These are but three examples of recent and current conflicts in which rape has been employed as central strategy by armed combatants. According to Major-General Cammaert, (the former UN peacekeeping commander, eastern Congo, quoted above), “It’s a very effective weapon, because the communities are totally destroyed…. [It] punishes the men, and [it] punishes the women….”

What is to be done? Significant progress has been made on the international criminal justice front: sexual violence became a punishable offense under modern international law with the promulgation of the Fourth Geneva Convention in 1949; during the 1990s the International Criminal Tribunals for Rwanda and the former Yugoslavia successfully prosecuted individuals for mass rape; and the 1998 Rome Statute of the International Criminal Court (which came into force in 2002) codified rape and other forms of gender violence as both crimes against humanity and war crimes.

In 2000, the UN Security Council unanimously passed Resolution 1325 on Women, Peace and Security, which emphasizes the need for special measures to protect women and girls from sexual violence during conflict, and in June 2008 the same body unanimously approved Resolution 1820, which describes rape as a tactic of war and a threat to international security. In addition, thirteen UN agencies have coordinated their efforts to end sexual violence during conflict and in its wake through collaboration in the UN Action Against Sexual Violence in Conflict, established in 2007.

As many activists, victims and observers are quick to point out, however, these and other advances in the international legal realm are limited in their usefulness by a variety of factors, not the least of which is the absence of the political will necessary to back up the letter of the law with tough, uncompromising action. A million more resolutions, coupled with a million more treaties, will never, by themselves, have the power to stop the widespread rape, torture and murder of women and girls—and men and boys—in war, or otherwise. Just as importantly, international legal instruments do not necessarily respond to the needs and priorities of the victims of sexual violence as identified by the victims themselves, or to their conception of what is necessary to achieve justice and peace.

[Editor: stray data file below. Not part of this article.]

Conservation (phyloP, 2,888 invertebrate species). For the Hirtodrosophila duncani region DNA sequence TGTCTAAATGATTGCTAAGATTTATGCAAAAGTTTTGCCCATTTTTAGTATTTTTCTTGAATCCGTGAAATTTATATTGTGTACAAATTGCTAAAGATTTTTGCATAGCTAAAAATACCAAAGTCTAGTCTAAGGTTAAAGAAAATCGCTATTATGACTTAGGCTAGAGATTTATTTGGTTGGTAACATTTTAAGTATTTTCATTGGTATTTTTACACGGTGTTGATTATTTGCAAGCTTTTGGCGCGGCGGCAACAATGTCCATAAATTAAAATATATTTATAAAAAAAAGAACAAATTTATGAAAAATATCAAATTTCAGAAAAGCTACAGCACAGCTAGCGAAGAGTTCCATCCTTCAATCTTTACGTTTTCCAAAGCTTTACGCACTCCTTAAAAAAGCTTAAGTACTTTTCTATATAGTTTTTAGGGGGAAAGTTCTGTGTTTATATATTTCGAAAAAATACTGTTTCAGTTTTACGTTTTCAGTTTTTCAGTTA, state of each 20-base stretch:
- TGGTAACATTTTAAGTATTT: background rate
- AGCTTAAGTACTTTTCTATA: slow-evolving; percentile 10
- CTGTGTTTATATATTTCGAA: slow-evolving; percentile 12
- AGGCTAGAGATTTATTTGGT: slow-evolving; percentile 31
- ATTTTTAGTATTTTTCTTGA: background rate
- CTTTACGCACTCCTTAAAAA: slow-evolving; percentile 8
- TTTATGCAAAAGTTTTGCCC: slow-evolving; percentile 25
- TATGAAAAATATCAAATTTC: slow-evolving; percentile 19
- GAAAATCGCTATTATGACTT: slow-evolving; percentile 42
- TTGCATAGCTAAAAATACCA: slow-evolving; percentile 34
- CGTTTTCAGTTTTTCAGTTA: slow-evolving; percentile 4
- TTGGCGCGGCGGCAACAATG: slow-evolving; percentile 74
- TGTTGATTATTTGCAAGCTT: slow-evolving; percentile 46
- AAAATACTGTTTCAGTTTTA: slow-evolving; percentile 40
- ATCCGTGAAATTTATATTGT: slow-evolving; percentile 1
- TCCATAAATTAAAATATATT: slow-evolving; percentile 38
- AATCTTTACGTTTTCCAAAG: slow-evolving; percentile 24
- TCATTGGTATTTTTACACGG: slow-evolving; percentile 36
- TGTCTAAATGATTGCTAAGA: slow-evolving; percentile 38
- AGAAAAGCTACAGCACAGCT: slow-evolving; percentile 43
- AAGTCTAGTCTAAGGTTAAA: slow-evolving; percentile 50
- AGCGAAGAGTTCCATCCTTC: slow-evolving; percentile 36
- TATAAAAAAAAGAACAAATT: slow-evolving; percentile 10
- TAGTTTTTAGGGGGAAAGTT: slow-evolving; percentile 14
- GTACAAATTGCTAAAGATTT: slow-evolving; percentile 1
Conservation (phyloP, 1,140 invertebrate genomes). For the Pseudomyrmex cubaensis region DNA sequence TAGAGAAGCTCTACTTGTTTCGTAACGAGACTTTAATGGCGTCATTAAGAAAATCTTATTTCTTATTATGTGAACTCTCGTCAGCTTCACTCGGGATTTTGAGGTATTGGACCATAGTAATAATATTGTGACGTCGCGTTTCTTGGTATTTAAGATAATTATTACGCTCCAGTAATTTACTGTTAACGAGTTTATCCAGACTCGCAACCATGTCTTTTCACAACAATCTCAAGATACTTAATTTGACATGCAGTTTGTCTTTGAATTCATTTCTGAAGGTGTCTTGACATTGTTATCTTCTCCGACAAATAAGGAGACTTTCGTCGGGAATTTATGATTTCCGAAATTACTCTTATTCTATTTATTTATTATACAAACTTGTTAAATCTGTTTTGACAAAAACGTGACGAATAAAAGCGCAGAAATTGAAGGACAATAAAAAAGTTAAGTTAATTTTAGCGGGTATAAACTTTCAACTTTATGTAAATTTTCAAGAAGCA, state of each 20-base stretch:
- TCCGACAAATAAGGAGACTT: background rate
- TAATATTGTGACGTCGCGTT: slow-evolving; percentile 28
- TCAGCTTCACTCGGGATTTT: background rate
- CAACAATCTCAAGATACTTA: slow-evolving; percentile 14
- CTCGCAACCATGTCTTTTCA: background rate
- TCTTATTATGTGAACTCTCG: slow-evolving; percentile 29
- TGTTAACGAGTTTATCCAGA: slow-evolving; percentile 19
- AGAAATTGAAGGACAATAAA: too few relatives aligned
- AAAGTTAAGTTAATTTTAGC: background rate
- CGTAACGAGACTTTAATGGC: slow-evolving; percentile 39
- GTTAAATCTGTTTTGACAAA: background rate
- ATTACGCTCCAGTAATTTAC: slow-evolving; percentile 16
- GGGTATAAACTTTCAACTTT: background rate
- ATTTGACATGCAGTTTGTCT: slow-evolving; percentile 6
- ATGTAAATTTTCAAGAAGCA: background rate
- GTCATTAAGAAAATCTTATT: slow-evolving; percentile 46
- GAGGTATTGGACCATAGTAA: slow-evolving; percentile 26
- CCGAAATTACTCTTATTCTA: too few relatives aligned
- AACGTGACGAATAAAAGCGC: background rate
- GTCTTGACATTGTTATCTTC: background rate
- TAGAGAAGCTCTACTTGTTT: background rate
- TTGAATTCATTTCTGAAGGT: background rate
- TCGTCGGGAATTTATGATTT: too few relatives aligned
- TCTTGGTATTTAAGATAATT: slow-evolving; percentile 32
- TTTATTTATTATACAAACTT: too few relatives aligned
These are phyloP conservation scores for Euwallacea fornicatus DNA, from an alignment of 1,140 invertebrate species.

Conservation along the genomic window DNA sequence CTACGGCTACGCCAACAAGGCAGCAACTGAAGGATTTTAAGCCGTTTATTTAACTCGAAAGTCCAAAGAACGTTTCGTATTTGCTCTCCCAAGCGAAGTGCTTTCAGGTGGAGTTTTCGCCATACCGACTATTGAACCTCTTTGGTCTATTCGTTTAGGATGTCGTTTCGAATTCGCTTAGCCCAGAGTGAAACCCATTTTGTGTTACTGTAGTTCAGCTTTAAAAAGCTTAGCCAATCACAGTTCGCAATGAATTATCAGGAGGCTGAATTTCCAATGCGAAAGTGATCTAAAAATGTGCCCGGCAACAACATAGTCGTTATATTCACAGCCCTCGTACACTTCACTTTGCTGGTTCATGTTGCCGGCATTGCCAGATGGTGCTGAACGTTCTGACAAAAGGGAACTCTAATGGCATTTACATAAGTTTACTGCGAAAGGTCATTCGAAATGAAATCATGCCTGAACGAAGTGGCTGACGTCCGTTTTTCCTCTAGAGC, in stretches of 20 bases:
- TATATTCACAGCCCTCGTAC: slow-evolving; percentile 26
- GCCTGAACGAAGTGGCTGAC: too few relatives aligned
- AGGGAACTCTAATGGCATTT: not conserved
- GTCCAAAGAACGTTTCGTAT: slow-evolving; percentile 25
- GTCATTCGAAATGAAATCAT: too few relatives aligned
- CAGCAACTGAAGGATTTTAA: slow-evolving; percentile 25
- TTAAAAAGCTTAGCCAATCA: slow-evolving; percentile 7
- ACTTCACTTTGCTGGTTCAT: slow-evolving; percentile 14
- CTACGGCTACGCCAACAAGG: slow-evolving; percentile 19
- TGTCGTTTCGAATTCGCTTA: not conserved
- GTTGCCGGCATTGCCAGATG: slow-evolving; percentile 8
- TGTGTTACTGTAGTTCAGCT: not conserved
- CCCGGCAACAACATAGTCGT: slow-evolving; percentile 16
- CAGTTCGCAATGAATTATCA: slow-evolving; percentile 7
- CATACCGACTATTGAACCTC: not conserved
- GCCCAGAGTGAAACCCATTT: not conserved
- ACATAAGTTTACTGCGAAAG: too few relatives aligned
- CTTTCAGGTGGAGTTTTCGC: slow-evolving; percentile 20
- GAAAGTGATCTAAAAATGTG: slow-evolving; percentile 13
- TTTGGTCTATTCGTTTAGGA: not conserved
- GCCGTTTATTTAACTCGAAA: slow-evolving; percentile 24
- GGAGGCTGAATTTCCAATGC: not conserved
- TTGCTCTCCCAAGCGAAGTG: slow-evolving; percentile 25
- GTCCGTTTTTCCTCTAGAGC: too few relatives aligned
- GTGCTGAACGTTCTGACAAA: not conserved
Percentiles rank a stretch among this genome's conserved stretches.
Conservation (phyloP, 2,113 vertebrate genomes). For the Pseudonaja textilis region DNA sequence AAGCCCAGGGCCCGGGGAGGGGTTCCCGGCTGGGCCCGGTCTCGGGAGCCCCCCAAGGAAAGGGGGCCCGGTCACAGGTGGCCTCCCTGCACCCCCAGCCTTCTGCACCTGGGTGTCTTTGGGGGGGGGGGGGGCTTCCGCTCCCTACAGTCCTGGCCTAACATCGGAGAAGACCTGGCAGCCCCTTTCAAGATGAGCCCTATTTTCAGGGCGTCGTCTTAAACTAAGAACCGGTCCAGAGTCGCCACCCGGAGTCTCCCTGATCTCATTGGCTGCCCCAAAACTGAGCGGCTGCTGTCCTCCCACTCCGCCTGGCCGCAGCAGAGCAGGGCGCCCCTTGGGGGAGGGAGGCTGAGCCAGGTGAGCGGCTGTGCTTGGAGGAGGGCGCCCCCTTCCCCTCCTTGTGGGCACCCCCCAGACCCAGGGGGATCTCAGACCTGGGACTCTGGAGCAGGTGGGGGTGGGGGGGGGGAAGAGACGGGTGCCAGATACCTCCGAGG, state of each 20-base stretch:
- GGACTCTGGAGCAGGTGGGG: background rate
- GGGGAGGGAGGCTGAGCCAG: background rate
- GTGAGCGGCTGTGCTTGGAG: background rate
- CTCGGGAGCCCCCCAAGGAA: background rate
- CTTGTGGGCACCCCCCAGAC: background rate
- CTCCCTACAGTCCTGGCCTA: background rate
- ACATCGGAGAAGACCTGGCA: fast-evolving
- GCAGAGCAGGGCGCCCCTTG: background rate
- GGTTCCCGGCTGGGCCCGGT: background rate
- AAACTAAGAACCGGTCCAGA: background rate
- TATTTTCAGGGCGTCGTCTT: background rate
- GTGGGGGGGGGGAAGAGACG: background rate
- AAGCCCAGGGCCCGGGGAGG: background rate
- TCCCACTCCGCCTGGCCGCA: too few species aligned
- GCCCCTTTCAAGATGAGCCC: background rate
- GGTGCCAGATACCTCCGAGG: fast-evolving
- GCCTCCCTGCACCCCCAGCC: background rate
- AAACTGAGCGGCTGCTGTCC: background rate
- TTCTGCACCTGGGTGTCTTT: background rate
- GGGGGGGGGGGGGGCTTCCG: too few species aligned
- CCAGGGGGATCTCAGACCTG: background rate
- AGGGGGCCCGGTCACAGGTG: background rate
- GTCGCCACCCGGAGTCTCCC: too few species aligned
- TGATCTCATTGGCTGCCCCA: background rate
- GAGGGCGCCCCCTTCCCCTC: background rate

The persistent lack of political will to enforce laws, to empower protective mechanisms to act, and other pervasive shortcomings underscores the urgent need to broaden our vision and to increase what we expect and demand of our leaders. Rather than settle on a finite strategy to combat sexual violence perpetrated during, and in the wake of, armed conflict, action is needed everywhere, simultaneously, and in coordination. We must think ever bigger—not smaller! Like the fight against landmines, which eventually became a global, highly coordinated campaign, the fight against sexual violence during war must occur locally, regionally, nationally and globally, and at all levels in between.

And those of us fighting for an end to sexual violence must never resign ourselves to the pervasive idea that it is a fait accompli, and that no significant action can be taken against it. Instead, we must hold fast and firm to our vision of what could and should be, drawing inspiration from progress made in the international legal arena, from the success of campaigns once considered similarly impossible, and, most of all, from the activists, advocates, medical personnel, journalists, survivors and others who dedicate their lives to fighting for gender justice.